Friday, October 25, 2013

Ivo Perelman A Violent Dose Of Anything

Late next month I will publish a retrospective of Ivo Perelman's work over the last year. For now this is some information on the soundtrack for A Violent Dose Of Anything. This particular recording is one of the year end best for 2013 here at If you would like to bid on an autographed Ivo Perelman disc used to raise funds for my medical expenses you can contact me at  opening bid is 75 dollars.

This album comprises the first of two recording sessions used in the soundtrack for A Violent Dose Of Anything, a 2013 film from Brazilian director Gustavo Galvao. When Galvao approached Perelman about creating music for the film - which follows some young Brazilians "on the road," going from town to town in a quest for self-discovery - the saxophonist at first demurred. Perelman's preferred method of creating music is to walk into the studio with no preconceptions (not even a written theme) and improvise, from scratch for an hour or so. Nothing could stray further from the usual movie-soundtrack process, by which a composer painstakingly fits and shapes music to fit the split-second edits of the finished film.
"I told him how I would work, with nothing written, and music not tied to each scene," says Perelman. "And I would just go into the studio and make the music, like I always do, and he could pick and choose what he wanted, and to my surprise, he said yes. But I knew that in the soundtrack many moods would come up, like they always do" - more than enough to suit the cinematic needs of the director. Perelman also knew that he wanted to feature a string instrument with his saxophone and Shipp's piano, and to that end he enlisted leading new-music violist Mat Maneri. "I wanted someone who would understand how to work with a saxophone," he points out, and chose Maneri based on his recordings with his father, the iconoclastic saxophonist Joe Maneri.
Finally, before the month ended, Perelman found himself in the studio to record Enigma. "I was starting to hear in my head a denser sound, so I wanted to experiment with that - by doubling the personnel," he says. To do so, he invited the drummers who have worked most often with Shipp and himself over the last several years: Gerald Cleaver, the drummer in Perelman's quartet, and Whit Dickey, the drummer in Shipp's own trio. "It was just time to put them together," Perelman explains. "But it was very risky, because both Gerald and Whit are very individual, very particular voices on the drums. So you might possibly dilute their strength; or it could double to unbearable heights."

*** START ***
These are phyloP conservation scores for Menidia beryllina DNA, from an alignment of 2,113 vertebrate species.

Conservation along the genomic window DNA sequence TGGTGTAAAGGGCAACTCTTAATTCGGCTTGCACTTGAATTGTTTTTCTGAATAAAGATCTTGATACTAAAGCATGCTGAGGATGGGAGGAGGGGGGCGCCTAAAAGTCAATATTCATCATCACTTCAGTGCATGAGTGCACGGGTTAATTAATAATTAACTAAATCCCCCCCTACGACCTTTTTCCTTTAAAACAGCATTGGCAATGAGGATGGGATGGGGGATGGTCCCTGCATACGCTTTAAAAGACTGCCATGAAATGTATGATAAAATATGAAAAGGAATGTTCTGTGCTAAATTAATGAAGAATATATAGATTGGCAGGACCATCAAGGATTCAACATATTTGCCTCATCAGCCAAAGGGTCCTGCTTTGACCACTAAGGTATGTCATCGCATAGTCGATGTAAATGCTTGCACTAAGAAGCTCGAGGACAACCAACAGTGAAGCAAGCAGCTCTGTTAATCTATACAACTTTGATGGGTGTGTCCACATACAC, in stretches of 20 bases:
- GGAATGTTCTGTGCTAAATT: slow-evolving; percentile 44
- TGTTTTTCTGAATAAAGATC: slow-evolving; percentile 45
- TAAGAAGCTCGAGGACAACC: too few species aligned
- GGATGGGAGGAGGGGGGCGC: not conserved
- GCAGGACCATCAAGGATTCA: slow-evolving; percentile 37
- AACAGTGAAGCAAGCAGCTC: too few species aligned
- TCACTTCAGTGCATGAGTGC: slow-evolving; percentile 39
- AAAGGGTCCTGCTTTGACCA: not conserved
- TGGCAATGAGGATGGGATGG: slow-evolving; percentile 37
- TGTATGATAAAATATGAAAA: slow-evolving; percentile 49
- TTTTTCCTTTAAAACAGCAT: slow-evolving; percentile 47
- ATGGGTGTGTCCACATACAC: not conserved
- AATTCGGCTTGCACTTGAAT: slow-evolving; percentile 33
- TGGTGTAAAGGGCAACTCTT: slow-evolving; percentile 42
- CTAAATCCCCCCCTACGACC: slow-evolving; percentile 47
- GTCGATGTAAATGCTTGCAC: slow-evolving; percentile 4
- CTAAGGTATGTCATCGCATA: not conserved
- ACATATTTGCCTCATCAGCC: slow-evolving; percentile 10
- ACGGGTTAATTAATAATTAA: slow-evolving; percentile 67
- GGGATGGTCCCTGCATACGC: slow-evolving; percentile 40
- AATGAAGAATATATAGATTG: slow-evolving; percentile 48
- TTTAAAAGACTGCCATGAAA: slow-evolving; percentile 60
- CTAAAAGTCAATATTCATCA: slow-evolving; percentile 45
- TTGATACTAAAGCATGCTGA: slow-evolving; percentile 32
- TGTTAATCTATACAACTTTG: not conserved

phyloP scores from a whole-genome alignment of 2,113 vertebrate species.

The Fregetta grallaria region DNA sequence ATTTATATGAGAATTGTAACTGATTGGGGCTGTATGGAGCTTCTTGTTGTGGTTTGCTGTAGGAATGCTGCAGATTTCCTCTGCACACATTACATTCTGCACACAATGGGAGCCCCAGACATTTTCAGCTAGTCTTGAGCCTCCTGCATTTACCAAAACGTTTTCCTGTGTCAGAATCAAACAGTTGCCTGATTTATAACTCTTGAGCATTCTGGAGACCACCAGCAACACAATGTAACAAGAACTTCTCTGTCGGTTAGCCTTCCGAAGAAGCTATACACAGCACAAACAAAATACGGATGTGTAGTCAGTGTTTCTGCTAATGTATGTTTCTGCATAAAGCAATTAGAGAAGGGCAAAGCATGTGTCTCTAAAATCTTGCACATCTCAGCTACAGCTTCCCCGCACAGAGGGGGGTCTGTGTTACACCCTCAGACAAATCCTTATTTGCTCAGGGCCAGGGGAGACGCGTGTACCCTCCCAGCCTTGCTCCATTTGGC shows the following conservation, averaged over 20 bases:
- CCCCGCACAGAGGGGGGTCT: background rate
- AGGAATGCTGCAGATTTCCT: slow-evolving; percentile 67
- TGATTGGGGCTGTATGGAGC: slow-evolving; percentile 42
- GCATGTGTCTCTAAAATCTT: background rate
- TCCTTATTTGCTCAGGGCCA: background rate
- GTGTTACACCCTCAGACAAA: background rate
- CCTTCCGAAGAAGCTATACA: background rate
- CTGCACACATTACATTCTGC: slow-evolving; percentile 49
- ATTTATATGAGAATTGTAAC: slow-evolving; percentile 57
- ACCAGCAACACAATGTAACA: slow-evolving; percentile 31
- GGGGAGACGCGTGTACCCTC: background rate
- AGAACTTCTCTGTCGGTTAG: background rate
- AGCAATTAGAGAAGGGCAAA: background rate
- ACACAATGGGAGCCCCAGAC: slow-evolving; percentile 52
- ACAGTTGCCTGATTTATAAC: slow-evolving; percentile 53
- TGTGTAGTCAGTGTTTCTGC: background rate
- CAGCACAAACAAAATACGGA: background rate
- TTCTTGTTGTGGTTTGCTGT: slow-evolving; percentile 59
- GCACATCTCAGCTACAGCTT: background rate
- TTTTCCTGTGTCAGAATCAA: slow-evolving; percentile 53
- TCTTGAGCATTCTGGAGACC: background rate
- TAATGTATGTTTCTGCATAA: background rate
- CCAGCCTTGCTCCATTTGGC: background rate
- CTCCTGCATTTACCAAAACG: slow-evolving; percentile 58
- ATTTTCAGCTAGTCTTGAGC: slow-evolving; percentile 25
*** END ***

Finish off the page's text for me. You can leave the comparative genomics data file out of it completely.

But as proved by the album, neither of those extreme outcomes occurred. Instead, as Neil Tesser writes in the liner notes, "Enigma has a transparency - a clarity of melodic logic, a clarion lyricism, a lightness of context - that actively opposes the sonic complexity that might well come from two drummers banging away at each other." The surprise of Enigma, and much of its joy, comes from the thoughtful and even delicate ways in which the percussionists interact - as well as in Perelman's reaction to their dual presence. "It was very organic," he says. "At times they merged intentionally, and became one big drum set; and sometimes the very next bar they would go their own way. When you have two drummers, they can be two, or one, at will."
About Ivo Perelman:
Born in 1961 in São Paulo, Brazil, Perelman excelled at classical guitar before finally gravitating to the tenor saxophone. His initial influences - cool jazz saxophonists Stan Getz and Paul Desmond - could hardly have presaged the volcanic improvisations that have become Perelman's stock-in-trade. But those early influences helped shape the romantic warrior at the heart of his most heated musical adventures.
In 1981 he entered Berklee College of Music in Boston, where he focused on the mainstream masters of the tenor sax to the exclusion of such pioneering avant-gardists as Albert Ayler, Peter Brötzmann, and John Coltrane - all of whom would later be cited as precedents for Perelman's own work. He left Berklee in 1983 and moved to Los Angeles, where he soon discovered his penchant for post-structure improvisation; emboldened by this approach, he began to research the free-jazz saxophonists who had come before him. In the early 90s he moved to the more inviting artistic milieu of New York, where he now lives and works - not only on his music, but also on the drawings and paintings that have attracted admirers worldwide to his skill as a visual artist.
Critics have lauded Perelman's no-holds-barred saxophone style, on the one hand calling him "tremendously lyrical" (Gary Giddins) and, on the other, "the most intense, disturbing, tormenting sax player alive" (Françoise Couture in Desire Actuel). The blog called attention to his "piercing, burning, meaningfully warm, lyrically expressive, dream-awakening sounds that explode with an unrivalled urgency." This latest series of recordings is sure to elicit even more - and perhaps even more extravagant - accolades for his remarkable innovations.